Wind Turbine Repowering
Repowering older wind turbines has become an attractive option for wind project owners as they seek to capitalize on production tax credits and optimize energy production from existing assets. Equipment technology has improved over the years making modern machines more efficient and reliable to operate. Generally, repowering involves exchanging existing turbine components such as blades, hubs, gear boxes, and other electrical components.
On the face of it, these would seemingly be minor upgrades that can be accomplished in short order with a modest amount of planning and preparation. In reality, repowering requires careful consideration of many issues to ensure success.
Considerations for Repowering Projects
Often overlooked is the importance of evaluating various aspects of environmental permitting. Adding longer blades to existing turbine towers increases the overall height and rotor diameters, which can change original permitting assumptions for a number of parameters.
For instance many counties, and some states, have required turbine setback distances to public roads, occupied residences, and non-participating properties be written into zoning codes. It is imperative that these are carefully evaluated using the new blade lengths to ensure compliance, or to identify areas that are not in compliance and might require waivers or no-objection letters from landowners.
Noise and shadow studies
While new turbine technologies are often quieter, the longer blades tend to change assumptions regarding how blade shadows are cast on the landscape, particularly in relation to occupied homes and buildings. Noise and shadow studies should be repeated using the proposed component characteristics to ensure the repowered turbines are within acceptable shadow hours and noise levels as determined by local or state requirements. Increased blade lengths may also affect previously issued FAA permits and assumptions surrounding telecommunications avoidance.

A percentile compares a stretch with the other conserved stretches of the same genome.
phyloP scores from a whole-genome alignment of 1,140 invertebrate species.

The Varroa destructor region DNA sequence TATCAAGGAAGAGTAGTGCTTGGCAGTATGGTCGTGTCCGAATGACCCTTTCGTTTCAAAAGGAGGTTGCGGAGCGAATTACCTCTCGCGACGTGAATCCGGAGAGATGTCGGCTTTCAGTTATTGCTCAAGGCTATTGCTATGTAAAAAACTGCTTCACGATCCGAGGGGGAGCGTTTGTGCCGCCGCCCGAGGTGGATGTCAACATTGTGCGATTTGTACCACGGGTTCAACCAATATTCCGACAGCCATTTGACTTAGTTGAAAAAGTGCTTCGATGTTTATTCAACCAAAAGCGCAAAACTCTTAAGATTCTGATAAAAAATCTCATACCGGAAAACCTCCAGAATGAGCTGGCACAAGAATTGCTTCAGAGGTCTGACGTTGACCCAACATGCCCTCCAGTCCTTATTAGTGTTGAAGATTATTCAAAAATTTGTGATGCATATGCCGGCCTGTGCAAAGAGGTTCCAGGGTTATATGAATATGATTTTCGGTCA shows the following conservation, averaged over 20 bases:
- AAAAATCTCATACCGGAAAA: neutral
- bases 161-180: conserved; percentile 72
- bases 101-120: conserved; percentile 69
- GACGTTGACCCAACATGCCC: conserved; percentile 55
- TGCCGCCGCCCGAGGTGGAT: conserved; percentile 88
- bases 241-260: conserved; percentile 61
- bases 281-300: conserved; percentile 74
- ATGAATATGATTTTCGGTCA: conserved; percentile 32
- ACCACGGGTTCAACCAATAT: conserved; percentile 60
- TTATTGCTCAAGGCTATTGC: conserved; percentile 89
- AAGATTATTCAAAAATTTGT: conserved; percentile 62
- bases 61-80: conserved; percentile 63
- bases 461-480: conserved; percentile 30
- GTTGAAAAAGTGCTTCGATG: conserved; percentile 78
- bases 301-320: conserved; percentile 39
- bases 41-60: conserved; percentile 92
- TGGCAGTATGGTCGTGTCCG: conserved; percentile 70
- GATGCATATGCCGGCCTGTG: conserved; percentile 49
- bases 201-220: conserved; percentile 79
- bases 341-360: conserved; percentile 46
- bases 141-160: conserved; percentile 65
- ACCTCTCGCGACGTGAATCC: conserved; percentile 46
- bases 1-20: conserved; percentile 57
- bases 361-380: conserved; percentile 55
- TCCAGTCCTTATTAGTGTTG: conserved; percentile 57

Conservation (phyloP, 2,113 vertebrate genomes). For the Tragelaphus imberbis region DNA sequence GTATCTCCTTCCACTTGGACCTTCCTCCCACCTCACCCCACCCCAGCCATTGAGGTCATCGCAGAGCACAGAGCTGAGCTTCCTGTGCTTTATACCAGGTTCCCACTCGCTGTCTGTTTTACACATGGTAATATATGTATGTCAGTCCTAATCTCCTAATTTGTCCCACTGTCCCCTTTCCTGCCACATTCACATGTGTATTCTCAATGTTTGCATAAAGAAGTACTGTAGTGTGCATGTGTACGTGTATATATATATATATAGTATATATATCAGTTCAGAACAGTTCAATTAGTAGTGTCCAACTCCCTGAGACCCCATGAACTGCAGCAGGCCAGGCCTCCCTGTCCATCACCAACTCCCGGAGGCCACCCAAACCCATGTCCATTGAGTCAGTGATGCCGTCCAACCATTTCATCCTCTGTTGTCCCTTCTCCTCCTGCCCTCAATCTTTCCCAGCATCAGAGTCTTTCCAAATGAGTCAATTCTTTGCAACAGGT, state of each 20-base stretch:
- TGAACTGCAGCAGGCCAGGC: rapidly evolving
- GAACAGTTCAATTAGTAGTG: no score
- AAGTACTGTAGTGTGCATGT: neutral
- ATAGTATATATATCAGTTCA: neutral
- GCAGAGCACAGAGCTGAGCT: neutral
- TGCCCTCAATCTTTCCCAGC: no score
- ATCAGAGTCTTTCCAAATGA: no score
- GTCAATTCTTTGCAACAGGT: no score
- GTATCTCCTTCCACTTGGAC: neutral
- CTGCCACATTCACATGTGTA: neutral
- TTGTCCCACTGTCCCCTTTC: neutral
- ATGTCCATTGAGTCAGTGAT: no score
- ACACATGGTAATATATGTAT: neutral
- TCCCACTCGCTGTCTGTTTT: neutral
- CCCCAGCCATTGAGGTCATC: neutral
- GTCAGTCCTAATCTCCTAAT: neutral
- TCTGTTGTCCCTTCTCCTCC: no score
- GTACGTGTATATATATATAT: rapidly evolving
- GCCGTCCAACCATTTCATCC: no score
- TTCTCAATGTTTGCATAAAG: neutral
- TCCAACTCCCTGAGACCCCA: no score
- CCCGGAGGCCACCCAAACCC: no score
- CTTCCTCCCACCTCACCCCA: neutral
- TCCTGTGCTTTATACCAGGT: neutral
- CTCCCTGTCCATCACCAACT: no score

Dismantling old components and installing new equipment requires use of large construction cranes. While environmental impacts from these cranes are usually temporary, consideration should be given to permits or approvals that might be required.
For instance, crossing jurisdictional watercourses will likely require a permit from the U.S. Army Corps of Engineers, and installing temporary culverts in floodplains may require a permit from local authorities. Other considerations include the potential for disturbing sensitive plant communities, wetlands, threatened and/or endangered species and cultural resources. These issues should be thoroughly vetted within the proposed crane path corridors prior to construction.
Road Use Agreements
Finally, local authorities will likely require the execution of a Road Use Agreement to cover potential damages and repairs to local roadways. RUAs generally require evaluation of delivery routes, pre-construction road condition surveys, and financial sureties. Local roadway access permits will also likely be required.
Westwood's multi-disciplined approach makes us uniquely positioned to address the myriad of permitting challenges facing owners wishing to repower their wind projects. Westwood’s team of professionals can evaluate your repower project and facilitate acquiring the permits and approvals necessary to keep your project moving forward. Having assisted clients on over 600 US wind projects in 40 states since 1997, there is a good chance we were involved with the original design of a project that has reached its repower stage!
Contact the Westwood team to learn more about your potential repowering needs.